The problem with a new year is that there are hundreds of opinions about the future. Every year I buy the Economist year ahead issue, park in in my toilet bookcase and only read it at the end of the year. It’s always amazing how wrong even experts get it.

How many of us got Brexit and Trump wrong?

Experts predict that by 2025, 75% of the top Fortune 500 companies will be names we haven’t yet heard off and half haven’t been even created yet.

We have been told that our jobs are all about to be replaced not by immigrants but by robots, software and new technologies, yet to be invented. Even the Uber taxi driver is soon to be an obsolete model, replaced by driverless cars.

Sure account handlers could be replaced, robots would happily take the abuse and unreasonable behaviour of robotic clients. But creativity?

That all depends if in the new order of advertising creativity is valued any more.

Data is now seen by many clients as a substitute. We have argued for decades that creativity creates impact and memorability, but with data you hit the target with a relevant message at the right time, so who needs a moody prima donna overspending the marketing budget on fads and indulgences just to win an award?

At the end of 2016, as part of the IPAs effectiveness week, The Wharton Future of Advertising saw almost 80 top people from the broader ad industry to discuss the past, present and future of our industry.

Despite a brilliant keynote from Rory Sutherland, the overview was not good news. Economics, politics, technologies, metrics, data, changing consumers, changing times and many other factors are all challenging the conventional agency and media delivery model.

Though opinions varied and degrees of impact varied, there were no lack of people confident in their belief that they could see the future, and it wasn’t pretty.

We can expect the industry to shrink by 2020, with less ads across all mediums.

Consumers will continue to block ads unless the industry improves the value exchange.

It’s going to get tougher, pay rates will decline and it will slip more into a pure service industry rather than a thought leadership role to clients.

Many well known agency names will have vanished as the economics makes it impossible for some to survive. At least one big media group will fall like a house of cards (no prizes for guess which most have a dead pool on).

Digital is no longer new, it’s no as old as traditional advertising to clients and will see a decline. Twitter will be gone as will Yahoo (even under it’s new stupid name), Facebook will be old and several new more exciting channels will dominate.

Everyone is coming obsessed with tech (and rushing off to CES 2017 for FOMO) so expect new technologies to appear within the next few years that will offer new opportunities to engage audiences. Meanwhile VR is all the rage.

B2C is no longer business to consumer but business to communities (probably the best thinking of the day). And B2B is now B2P – business to people.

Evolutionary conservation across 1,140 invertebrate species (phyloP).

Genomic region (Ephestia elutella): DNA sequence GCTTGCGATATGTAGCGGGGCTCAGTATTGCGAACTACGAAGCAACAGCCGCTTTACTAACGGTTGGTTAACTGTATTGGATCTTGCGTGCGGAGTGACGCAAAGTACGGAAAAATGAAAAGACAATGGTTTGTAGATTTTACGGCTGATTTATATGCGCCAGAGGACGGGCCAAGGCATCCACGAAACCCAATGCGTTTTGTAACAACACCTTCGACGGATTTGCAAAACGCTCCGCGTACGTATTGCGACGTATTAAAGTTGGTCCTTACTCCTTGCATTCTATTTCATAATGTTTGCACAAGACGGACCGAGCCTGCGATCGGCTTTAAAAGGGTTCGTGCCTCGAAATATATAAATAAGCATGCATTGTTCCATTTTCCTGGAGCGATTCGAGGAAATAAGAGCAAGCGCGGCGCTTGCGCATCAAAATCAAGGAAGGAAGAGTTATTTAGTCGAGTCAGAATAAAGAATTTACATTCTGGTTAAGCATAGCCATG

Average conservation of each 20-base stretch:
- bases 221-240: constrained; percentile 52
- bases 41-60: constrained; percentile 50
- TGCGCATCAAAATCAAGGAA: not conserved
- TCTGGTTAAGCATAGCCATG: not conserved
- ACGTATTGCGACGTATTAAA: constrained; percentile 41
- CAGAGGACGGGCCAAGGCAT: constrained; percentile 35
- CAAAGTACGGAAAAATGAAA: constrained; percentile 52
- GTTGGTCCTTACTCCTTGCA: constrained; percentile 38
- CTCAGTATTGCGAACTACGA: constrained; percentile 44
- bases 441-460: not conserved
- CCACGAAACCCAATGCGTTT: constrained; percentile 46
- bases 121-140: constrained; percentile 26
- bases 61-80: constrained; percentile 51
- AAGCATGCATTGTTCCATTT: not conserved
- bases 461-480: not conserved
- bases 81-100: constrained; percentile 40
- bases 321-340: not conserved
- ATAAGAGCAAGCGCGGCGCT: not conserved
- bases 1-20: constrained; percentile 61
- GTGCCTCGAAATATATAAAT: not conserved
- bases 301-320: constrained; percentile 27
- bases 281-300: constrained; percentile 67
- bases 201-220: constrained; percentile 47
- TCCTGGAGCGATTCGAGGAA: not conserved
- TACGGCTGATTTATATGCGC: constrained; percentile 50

Marketing by 2020 will be more radically different from today than it is from 30 years ago. We are about to see a sea change in the whole philosophy of marketing, this is the dawn of a new ad age. A whole different way of thinking.


Will we actually see radical change or will it just go full circle?

ITV has seen its share price rise by 25% since July after a long period of gloom as money pours back into TV as brands pull money from digital (TV still delivers the best ROI). TV content has dramatically improved over the last few years and combined with new channels like ITVBe, is pulling in bigger audiences.

Outdoors has embraced digital technology and is seeing growth. Online brands are throwing millions at big media – look at Google, Facebook, Amazon and ebay.

One thing is certain though, currently there are far too many businesses chasing far too few clients, resulting in lower fees and poorer quality. Add to that, clients taking work in house and the industry seems doomed.

But the good news is that many believe creativity will see a rebirth as it reinvents itself as more about the business than the art of ads. Already we are seeing the development of small creative groups in the space between advertising and management consultancies, like The Garage (

These are just views of the future and there are many who see a more optimistic view.

The fact is, no one really knows what will happen, it’s all conjecture. Sadly gloom makes better copy than optimism.

As we know from looking at the wider world, things so often go in unexpected directions. Who knows, we may all get hit by a giant meteorite tomorrow, Trump may start a global war or we all discover we are living in a virtual reality world and someone turns the switch off.



Dr Chris Arnold is long term Brand Republic blogger.

He is a former board director and Creative Director of Saatchi & Saatchi. He is founder of advertising agency Creative Orchestra and innovation consultancy The Garage.

He has been chair of both the DMA Agencies Council and the Creative Council. m: 07778 056686